Todd Hall a Listed Building Dating Back to 1630  Todd Hall is a Grade II Listed Building that dates back to 1630. This makes it the oldest building in the South Ribble area, and generally around Preston. It was restored in 1938 by A. C. M. Lillie, a local architect, after lying derelict for ten years. The Bamber Bridge Architect A.C.M. Lillie's work included the New Patients Wing at Preston Royal Infirmary and the tower on St Paul's Church, Longridge. Todd Hall a Listed Building Dating Back to 1630 The moulded stone doorcase, with Tudor-arched lintel, is lettered in relief: 1630 W(?) IC. Moulded Stone Doorcase Lettered in Relief 1630 W(H)IC. I think that could be WHIC.  An early Ordnance Survey map makes reference to Todd Hall and also Todd Lane, the road on which sits.  However, an earlier maps that I have been studying does not.  This make reference to the name 'Hanshaws' in that area.  I am wondering whether my my interpretation of the letter 'H' (aitch) has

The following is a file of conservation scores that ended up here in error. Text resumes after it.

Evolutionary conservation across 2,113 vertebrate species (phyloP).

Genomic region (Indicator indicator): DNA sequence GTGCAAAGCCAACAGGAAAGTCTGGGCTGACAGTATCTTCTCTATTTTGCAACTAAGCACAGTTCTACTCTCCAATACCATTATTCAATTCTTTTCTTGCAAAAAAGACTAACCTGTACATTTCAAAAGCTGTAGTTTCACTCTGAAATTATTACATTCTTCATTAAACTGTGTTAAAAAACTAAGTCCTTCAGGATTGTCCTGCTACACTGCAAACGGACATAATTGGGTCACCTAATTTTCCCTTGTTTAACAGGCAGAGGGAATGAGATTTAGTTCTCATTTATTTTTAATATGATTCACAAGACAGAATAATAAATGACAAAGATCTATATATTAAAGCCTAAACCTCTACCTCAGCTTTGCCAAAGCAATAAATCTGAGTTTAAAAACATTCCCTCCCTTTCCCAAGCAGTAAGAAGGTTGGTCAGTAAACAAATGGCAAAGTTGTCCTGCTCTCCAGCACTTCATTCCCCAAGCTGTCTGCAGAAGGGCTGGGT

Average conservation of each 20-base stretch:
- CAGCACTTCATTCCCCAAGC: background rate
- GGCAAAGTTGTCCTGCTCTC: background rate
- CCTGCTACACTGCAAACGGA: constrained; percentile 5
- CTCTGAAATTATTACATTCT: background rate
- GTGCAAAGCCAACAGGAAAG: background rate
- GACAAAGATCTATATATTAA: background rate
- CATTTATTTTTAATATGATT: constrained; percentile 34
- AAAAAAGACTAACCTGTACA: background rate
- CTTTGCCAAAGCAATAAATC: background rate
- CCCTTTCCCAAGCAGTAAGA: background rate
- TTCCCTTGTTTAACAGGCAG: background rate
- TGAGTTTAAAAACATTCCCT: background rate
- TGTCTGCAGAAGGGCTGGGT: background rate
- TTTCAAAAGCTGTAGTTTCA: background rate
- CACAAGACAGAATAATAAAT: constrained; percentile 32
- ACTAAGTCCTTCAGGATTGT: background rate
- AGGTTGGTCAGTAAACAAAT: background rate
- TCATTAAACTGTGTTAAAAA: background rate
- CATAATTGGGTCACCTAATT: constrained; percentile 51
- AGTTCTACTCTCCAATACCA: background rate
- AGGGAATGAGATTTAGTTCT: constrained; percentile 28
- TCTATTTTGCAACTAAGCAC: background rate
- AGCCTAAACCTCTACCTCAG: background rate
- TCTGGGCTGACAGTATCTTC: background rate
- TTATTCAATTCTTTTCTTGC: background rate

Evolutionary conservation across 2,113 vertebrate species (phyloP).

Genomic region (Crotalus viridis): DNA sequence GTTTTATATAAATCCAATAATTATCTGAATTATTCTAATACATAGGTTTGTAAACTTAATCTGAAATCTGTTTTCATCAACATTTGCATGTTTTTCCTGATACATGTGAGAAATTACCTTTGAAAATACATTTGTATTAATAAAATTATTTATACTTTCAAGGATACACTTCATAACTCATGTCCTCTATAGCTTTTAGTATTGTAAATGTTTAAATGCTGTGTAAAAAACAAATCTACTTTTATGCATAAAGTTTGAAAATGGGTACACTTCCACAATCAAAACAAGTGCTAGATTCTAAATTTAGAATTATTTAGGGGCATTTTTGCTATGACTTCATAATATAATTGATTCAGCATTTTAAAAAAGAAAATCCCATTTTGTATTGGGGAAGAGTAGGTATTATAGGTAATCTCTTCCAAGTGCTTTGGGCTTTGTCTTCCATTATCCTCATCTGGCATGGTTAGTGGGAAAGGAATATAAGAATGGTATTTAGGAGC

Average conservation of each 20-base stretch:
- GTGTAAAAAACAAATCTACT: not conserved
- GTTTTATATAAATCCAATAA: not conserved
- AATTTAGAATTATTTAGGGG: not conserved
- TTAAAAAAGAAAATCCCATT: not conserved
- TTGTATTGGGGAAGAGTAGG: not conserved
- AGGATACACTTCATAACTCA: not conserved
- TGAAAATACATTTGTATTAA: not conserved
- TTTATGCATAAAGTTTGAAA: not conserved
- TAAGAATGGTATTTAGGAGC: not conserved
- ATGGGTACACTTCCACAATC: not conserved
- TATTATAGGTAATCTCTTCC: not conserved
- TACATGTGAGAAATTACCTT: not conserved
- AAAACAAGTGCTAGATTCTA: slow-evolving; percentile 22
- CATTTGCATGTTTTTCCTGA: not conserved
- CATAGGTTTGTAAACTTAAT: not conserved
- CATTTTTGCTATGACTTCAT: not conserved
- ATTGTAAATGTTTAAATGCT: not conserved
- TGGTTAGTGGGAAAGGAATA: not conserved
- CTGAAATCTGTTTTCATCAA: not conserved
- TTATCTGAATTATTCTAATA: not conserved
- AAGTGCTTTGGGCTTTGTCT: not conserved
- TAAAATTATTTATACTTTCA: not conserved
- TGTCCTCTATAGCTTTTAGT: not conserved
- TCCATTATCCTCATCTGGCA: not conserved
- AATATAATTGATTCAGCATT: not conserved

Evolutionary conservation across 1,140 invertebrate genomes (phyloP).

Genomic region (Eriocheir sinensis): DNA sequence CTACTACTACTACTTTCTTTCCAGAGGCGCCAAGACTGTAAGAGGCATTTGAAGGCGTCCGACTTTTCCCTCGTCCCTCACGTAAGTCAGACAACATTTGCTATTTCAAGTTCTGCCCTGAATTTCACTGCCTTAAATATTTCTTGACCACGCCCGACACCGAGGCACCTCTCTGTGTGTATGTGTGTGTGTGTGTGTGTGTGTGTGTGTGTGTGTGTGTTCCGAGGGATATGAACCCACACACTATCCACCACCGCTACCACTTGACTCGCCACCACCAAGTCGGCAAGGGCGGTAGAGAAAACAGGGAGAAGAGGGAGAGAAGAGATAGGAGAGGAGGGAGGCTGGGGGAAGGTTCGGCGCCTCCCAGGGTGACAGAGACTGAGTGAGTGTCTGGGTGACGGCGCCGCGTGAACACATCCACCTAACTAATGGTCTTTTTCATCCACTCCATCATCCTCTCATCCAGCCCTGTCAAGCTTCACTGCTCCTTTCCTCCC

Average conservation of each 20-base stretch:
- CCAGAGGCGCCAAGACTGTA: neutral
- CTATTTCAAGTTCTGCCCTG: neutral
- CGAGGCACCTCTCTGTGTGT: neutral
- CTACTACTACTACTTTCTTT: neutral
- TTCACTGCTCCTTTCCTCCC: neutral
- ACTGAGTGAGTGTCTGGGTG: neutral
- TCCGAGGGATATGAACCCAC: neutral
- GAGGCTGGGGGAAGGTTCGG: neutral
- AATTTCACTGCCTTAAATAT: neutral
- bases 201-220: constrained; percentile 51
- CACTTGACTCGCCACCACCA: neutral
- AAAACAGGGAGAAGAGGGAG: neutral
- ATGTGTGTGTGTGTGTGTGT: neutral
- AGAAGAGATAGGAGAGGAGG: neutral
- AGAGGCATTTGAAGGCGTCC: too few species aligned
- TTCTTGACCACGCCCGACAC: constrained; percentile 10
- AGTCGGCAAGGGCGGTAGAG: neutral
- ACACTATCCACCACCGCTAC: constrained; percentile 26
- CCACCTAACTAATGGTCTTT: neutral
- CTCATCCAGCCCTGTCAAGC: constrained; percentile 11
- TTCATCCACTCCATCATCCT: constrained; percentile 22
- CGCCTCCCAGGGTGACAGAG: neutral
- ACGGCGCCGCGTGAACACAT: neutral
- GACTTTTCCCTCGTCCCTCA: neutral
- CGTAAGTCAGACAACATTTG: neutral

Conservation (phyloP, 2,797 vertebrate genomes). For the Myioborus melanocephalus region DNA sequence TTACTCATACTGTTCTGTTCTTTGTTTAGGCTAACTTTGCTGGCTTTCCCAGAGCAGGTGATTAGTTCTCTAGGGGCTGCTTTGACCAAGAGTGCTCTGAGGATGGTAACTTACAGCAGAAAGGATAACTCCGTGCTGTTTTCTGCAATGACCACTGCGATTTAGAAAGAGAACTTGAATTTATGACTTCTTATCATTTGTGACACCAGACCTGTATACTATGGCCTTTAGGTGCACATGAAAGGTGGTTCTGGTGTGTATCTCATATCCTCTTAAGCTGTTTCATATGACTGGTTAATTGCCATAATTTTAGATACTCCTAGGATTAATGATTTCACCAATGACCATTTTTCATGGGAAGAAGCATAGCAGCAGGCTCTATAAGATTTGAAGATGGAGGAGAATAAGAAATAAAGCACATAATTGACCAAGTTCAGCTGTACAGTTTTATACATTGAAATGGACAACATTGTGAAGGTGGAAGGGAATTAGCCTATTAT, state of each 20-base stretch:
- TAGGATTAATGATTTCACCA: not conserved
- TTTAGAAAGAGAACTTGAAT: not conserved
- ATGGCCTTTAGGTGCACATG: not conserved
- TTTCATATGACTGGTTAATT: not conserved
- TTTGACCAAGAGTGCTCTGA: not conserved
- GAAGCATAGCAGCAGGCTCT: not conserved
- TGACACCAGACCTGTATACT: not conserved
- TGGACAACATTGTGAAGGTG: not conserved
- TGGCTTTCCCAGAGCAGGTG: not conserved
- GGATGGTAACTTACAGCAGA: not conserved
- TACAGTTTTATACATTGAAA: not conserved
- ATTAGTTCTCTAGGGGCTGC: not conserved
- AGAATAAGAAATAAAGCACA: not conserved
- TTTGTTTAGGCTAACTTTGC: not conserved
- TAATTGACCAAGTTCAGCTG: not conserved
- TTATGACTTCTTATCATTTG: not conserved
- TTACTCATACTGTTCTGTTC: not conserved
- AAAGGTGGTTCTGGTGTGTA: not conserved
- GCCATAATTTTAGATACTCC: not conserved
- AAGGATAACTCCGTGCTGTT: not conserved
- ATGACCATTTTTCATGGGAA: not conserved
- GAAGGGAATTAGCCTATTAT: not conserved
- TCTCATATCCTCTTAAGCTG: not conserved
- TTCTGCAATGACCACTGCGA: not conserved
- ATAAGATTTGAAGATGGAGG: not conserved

The History of Brockholes - Before and After the Preston Bypass

The History of Brockholes - Before and After the Preston Bypass The area of Brockholes, to the east of Preston along the Ribble Valley, is relatively well-known these days for its now well-established Nature reserve.  It is somewhere I visit relatively often these days.  Strangely, it tends to be more frequent during the winter months.  There are generally more things demanding my attention when the weather is warmer, hopefully drier and the days are longer.  The main attraction for me during the late autumn and winter for me are the Starling Murmurations .    Brockholes in December 2018 During the winter months, large numbers of starlings visit Britain from the continent, seeking out the relative warmth of our island climate.  As dusk arrives, the starlings set off for their communal roost in one of the most staggering natural spectacles of all.  Flocks arrive from all directions, gathering in the skies above their roost sites.  As the numbers reach into the tens and hundreds of thou